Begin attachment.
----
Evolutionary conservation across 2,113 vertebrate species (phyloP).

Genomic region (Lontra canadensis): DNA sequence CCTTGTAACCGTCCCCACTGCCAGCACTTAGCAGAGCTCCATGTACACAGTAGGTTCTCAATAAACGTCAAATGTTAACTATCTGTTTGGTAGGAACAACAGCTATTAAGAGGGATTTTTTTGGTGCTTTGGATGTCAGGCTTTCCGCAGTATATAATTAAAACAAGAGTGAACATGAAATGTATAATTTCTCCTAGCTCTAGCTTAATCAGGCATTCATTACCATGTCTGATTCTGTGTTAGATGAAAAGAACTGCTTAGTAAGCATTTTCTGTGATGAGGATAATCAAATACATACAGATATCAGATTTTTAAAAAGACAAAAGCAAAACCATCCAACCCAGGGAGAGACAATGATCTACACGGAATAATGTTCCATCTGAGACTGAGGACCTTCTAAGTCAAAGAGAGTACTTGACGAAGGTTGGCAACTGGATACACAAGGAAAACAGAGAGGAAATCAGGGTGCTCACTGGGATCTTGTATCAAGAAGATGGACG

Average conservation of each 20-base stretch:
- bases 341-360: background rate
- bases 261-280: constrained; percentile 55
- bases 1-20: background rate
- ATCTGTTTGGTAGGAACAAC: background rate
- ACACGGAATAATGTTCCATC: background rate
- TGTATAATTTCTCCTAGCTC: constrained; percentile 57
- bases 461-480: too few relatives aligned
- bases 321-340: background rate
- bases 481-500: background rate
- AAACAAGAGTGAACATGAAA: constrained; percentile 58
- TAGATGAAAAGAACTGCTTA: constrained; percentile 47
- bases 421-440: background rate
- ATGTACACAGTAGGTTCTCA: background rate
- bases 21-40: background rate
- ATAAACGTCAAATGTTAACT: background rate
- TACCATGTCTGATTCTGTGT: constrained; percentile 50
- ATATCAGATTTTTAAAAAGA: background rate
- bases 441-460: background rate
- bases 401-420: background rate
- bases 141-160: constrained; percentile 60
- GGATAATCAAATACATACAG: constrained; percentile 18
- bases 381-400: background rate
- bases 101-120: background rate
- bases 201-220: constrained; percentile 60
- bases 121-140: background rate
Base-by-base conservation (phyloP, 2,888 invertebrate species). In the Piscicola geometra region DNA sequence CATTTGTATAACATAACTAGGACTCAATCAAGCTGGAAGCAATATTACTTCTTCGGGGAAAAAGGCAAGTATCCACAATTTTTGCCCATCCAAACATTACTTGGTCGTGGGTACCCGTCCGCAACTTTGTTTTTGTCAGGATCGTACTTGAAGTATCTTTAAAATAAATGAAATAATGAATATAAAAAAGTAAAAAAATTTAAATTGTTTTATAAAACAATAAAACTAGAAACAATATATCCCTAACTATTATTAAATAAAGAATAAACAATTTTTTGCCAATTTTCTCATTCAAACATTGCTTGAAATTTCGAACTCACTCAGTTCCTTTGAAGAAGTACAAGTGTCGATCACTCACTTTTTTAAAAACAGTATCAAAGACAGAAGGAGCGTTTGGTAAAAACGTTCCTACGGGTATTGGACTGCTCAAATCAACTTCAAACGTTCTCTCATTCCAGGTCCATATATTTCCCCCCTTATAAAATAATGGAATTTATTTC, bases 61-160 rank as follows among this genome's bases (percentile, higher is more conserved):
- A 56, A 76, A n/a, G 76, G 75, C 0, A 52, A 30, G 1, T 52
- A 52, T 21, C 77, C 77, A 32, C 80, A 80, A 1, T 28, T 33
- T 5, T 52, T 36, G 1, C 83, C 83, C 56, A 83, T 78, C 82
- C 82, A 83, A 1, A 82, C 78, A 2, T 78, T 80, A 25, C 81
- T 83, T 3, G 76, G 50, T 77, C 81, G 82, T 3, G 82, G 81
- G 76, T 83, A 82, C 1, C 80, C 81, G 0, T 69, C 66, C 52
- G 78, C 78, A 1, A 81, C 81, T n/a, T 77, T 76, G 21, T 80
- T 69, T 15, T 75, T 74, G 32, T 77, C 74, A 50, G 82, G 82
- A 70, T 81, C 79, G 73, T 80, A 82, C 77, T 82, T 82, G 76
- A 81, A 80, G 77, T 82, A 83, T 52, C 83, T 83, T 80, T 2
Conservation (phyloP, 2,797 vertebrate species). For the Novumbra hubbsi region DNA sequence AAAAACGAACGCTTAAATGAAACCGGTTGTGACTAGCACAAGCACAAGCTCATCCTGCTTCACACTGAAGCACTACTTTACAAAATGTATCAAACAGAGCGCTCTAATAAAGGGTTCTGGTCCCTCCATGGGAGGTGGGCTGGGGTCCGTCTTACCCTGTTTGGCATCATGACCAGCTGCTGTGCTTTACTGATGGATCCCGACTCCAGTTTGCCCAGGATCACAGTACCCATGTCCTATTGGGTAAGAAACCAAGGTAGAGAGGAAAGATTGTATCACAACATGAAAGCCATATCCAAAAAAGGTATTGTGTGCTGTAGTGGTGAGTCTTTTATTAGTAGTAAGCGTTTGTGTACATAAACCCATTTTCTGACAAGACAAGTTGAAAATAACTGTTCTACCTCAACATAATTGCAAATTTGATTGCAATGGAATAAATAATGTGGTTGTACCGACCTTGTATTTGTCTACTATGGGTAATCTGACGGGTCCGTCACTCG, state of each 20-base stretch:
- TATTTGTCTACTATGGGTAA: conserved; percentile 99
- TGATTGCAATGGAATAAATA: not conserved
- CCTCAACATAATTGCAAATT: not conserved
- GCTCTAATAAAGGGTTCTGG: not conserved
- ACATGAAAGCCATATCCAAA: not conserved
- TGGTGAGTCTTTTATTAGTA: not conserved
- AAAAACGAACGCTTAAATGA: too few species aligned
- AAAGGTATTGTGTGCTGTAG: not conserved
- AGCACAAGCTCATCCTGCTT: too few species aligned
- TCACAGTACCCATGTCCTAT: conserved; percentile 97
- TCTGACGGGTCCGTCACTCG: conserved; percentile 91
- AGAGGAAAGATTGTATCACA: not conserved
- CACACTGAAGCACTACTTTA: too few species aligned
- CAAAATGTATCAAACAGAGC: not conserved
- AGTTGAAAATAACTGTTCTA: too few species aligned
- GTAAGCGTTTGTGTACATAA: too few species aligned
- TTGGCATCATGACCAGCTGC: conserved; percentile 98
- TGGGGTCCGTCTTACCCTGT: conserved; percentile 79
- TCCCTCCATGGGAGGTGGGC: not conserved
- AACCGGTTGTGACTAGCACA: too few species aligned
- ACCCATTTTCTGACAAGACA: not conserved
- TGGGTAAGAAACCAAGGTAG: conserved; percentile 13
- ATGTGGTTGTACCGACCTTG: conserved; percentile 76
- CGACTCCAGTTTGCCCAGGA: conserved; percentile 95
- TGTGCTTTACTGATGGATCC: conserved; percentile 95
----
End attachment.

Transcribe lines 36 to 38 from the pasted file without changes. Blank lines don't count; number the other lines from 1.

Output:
- G 78, C 78, A 1, A 81, C 81, T n/a, T 77, T 76, G 21, T 80
- T 69, T 15, T 75, T 74, G 32, T 77, C 74, A 50, G 82, G 82
- A 70, T 81, C 79, G 73, T 80, A 82, C 77, T 82, T 82, G 76